A Book You Must Read - Tony Frontier's Five Levers to Improve Learning will change the way you teach and lead

Chapter 6
Four Questions to Ask When Designing Music Assessments - It's all about quality - individual quality, ensemble quality, responsibility, and improvement.

Chapter 7
Setting the (Learning) Targets - Every topic in music can be broken down into smaller components. Teach students these 18 targets for quality vocal performances.

Chapter 8
Defining Quality - Once you have your learning targets, you can identify what represents quality (or lack of quality) in each of the 18 areas.  Also, offer strategies for improvement in each learning target.

Chapter 9
Standards Based Music Performance Report - Using the materials developed from the first eight chapters, I have designed the music assessment document presented in chapter nine.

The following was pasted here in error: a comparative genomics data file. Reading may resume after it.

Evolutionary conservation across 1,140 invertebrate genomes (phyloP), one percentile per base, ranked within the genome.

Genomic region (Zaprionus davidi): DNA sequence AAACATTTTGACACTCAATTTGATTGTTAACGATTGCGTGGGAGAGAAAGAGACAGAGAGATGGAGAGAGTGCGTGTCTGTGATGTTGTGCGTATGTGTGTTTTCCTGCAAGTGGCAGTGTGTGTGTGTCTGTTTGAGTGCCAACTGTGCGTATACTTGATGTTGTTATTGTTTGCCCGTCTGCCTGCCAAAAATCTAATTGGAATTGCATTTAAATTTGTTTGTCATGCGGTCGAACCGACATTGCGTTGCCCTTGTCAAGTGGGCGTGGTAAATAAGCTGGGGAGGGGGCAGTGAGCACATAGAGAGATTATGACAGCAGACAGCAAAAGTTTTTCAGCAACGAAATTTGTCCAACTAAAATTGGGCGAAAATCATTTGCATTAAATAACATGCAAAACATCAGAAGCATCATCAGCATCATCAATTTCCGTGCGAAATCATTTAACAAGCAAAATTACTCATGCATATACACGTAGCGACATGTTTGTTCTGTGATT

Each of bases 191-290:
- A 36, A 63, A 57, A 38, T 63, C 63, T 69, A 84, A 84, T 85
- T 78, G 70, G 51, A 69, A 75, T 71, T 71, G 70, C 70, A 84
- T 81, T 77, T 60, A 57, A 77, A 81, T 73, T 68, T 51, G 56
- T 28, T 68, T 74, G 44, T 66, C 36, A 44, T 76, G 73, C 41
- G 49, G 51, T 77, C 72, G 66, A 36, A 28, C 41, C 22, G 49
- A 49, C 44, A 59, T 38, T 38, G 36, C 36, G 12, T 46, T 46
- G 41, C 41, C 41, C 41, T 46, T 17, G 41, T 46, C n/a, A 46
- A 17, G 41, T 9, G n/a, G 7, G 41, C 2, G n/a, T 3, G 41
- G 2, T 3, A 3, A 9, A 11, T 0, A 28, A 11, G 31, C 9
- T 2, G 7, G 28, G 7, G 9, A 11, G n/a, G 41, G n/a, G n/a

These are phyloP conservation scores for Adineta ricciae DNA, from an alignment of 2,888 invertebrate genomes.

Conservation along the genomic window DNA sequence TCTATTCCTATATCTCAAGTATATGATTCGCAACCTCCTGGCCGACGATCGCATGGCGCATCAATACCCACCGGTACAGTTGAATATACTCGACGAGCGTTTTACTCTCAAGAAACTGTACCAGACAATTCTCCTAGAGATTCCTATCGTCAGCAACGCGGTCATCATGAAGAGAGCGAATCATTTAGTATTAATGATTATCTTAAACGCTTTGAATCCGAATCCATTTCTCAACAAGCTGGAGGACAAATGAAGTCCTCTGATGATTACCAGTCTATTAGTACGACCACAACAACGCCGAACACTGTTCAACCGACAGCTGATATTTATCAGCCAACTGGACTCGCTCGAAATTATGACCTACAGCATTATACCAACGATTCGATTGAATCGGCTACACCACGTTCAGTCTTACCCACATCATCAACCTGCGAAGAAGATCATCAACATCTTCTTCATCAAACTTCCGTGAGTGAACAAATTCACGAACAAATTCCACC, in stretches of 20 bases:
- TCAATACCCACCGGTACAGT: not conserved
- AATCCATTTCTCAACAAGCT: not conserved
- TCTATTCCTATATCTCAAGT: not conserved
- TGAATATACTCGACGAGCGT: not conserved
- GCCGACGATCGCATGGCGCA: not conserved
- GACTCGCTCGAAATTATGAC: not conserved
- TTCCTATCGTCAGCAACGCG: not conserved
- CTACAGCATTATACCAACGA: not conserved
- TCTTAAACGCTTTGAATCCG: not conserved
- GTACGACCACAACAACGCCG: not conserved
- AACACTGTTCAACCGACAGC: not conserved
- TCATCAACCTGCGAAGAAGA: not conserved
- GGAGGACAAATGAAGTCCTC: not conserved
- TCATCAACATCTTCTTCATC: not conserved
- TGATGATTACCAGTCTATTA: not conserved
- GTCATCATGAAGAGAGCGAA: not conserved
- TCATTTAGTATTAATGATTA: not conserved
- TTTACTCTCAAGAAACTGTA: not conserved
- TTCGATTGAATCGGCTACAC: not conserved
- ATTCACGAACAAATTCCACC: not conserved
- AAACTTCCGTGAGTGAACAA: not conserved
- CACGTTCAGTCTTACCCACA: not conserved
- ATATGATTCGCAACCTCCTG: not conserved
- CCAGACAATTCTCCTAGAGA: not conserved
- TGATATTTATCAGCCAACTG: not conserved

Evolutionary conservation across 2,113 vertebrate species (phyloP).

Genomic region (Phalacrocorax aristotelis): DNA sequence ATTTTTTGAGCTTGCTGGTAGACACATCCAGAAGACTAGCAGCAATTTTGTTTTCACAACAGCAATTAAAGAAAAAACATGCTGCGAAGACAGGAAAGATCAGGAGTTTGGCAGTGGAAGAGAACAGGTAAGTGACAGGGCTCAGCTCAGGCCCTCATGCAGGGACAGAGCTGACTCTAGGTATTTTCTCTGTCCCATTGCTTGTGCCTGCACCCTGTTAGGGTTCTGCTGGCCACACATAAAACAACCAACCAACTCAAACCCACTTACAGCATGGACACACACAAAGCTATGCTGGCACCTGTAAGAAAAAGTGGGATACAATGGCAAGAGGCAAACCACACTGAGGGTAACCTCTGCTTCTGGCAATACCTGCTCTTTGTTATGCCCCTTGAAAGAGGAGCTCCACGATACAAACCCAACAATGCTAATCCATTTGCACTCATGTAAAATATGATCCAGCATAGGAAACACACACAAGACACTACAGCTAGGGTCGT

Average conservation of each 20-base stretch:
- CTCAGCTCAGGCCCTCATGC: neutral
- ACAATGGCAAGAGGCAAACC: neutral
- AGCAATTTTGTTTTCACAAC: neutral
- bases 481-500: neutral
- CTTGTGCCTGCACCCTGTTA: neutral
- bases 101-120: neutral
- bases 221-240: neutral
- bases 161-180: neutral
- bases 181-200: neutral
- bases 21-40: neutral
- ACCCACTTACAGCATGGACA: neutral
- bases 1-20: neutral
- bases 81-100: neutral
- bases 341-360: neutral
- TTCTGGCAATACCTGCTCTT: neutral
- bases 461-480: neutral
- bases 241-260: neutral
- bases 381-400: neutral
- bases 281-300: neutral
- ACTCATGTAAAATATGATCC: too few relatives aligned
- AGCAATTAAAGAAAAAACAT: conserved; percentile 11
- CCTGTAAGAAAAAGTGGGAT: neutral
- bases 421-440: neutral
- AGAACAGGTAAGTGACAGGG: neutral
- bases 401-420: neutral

Chapter 10
Recording & Assessing Music Performance - A pretty "tech-y" workflow that makes standards based learning doable, practical, and shareable for students, parents, and teachers.  The point is to use data to improve student & ensemble performance.  Not just to collect data.

Thanks for being a part of this journey!

Recording & Assessing Student Performance

What is the biggest obstacle in musical performance assessment?
Recording student performances.
How to record? When to listen? Who listens? What to do with the recordings? How to use the recording for assessment?  With all those students? How does it help the ensemble?
The questions are so numerous that we often give up.

What if we could "attach" the performance directly to the assessment?

And allow students to self-reflect and set goals based on the data?
And allow parents to be part of the process?
And be able to archive it, creating a digital portfolio?
And be able to keep it over the course of many years?
And be able to collect the data and use it to identify areas of need for individuals and the group?
And be able to do it all for FREE?

This post is about to get pretty tech-y.  If that scares you, I apologize.

Here's the simple list of the tech tools we can use to make this work:
Kaizena - to record voice comments (student performance) and attach to a google doc
GClass Folders - to create folders in every student's Google Drive that are accessible by both the teacher and the student